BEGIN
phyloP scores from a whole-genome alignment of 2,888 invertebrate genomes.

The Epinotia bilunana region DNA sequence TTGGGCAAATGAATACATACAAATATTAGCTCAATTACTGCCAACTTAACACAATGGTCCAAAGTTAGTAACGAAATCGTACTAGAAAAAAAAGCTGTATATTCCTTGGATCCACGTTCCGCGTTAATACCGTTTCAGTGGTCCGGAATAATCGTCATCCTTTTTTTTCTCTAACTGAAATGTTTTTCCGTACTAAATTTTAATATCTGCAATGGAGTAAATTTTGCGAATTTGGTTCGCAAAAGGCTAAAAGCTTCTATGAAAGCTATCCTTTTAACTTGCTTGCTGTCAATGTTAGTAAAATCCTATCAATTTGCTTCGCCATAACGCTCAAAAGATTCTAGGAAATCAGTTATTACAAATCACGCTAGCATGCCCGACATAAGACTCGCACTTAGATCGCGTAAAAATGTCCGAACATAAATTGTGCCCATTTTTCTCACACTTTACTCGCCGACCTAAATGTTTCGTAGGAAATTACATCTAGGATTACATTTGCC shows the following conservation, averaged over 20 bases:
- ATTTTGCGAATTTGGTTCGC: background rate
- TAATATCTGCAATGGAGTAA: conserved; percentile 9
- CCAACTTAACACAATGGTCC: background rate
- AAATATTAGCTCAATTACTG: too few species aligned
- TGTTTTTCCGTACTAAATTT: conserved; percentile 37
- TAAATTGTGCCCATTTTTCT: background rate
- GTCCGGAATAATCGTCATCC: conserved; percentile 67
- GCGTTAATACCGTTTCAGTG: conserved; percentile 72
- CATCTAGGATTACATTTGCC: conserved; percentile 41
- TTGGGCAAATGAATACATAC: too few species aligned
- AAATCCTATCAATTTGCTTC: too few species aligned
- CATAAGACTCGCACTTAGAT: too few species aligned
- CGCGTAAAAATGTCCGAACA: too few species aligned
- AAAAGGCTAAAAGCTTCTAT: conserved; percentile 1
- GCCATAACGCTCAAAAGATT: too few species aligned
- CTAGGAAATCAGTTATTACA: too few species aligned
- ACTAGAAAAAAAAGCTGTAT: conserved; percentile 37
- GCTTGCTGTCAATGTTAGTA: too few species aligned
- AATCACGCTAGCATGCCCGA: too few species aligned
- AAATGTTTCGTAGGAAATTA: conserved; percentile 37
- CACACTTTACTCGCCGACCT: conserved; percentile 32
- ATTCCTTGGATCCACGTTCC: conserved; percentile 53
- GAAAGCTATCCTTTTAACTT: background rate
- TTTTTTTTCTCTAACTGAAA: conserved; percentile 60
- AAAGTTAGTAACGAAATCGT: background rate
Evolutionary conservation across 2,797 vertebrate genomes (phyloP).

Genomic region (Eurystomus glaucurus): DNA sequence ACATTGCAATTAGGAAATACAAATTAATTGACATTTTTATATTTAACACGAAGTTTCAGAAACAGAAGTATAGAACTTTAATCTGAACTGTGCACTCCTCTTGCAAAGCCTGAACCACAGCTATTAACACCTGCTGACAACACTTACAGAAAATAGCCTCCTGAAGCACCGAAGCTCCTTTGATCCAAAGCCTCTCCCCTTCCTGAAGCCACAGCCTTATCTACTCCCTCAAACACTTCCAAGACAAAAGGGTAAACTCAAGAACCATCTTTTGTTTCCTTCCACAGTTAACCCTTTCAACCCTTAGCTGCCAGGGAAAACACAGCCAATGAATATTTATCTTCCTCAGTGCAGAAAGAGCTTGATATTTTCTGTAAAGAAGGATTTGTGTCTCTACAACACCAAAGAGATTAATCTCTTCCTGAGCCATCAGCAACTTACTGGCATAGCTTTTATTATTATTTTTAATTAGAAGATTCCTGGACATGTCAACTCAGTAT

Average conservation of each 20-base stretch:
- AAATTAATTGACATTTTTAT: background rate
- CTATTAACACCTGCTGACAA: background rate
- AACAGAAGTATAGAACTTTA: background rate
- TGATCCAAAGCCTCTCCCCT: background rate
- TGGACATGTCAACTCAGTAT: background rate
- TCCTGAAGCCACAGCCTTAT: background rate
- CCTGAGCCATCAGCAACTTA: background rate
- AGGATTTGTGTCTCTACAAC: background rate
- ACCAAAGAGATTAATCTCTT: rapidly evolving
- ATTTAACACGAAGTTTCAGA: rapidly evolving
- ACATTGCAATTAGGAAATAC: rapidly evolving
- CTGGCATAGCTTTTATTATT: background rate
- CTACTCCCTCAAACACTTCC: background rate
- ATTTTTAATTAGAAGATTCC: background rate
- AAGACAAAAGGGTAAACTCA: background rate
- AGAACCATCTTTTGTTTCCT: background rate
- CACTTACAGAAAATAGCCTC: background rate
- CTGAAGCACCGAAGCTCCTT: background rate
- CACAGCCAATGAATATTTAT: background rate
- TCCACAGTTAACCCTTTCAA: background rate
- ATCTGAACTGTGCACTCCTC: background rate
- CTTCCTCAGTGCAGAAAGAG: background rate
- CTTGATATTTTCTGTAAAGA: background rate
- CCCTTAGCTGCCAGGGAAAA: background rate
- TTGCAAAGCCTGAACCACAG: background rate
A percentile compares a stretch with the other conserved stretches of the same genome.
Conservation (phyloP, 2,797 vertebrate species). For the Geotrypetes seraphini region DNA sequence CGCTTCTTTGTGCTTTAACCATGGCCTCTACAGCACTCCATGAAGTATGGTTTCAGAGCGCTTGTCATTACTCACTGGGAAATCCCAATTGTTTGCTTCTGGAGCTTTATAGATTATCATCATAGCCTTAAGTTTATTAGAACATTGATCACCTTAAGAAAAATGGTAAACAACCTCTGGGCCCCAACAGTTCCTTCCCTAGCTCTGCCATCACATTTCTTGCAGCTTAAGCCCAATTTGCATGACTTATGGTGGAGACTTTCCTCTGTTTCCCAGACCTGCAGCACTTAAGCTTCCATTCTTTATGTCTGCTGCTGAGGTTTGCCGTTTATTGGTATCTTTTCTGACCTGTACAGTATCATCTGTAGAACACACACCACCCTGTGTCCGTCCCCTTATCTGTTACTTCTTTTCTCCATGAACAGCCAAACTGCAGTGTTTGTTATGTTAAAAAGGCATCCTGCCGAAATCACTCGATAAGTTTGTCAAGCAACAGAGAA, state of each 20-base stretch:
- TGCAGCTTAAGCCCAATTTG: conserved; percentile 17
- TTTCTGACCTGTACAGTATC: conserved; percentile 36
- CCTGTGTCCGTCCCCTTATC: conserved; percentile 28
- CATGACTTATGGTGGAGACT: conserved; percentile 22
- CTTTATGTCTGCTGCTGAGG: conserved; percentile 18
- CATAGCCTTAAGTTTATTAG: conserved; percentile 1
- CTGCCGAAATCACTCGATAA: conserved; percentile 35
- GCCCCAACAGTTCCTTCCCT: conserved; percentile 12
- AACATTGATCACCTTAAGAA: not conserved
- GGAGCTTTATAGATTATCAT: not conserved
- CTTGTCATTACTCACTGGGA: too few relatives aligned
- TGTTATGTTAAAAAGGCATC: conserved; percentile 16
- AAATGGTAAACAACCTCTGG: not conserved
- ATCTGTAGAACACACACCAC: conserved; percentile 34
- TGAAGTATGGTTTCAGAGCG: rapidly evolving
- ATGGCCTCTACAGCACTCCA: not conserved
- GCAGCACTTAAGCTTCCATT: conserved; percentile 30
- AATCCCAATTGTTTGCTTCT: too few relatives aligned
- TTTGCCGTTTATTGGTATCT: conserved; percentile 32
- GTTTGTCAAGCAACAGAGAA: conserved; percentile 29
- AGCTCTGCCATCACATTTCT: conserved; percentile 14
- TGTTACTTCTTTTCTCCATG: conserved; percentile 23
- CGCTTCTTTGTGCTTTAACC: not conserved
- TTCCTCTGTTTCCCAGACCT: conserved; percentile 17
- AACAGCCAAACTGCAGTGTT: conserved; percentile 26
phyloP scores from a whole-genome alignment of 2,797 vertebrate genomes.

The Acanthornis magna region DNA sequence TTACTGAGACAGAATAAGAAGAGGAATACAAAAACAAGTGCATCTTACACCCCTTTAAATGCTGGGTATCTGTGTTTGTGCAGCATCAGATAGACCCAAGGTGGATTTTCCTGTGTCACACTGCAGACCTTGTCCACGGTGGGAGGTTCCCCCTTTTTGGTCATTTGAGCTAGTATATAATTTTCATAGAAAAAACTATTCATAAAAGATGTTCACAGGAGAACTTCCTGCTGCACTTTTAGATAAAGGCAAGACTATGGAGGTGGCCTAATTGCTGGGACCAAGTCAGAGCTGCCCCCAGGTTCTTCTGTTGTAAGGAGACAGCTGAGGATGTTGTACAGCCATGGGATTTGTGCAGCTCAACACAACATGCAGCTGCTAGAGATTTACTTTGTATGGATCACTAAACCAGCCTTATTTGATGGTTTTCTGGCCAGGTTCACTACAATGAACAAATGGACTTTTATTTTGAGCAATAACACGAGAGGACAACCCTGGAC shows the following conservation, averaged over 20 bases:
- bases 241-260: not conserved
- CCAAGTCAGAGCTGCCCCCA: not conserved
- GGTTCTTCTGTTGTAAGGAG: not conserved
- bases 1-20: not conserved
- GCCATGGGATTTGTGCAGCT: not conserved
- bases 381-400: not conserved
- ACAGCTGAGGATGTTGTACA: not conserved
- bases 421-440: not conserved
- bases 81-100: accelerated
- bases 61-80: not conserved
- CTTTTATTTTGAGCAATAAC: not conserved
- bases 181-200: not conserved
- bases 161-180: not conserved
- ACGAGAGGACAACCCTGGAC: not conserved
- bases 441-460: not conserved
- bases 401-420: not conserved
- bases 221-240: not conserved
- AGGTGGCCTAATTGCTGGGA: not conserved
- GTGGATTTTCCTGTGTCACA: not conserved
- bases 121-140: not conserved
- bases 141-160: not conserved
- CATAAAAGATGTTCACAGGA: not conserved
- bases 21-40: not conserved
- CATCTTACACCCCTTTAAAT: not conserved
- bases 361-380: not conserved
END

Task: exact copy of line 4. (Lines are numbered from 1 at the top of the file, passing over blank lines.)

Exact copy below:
- TAATATCTGCAATGGAGTAA: conserved; percentile 9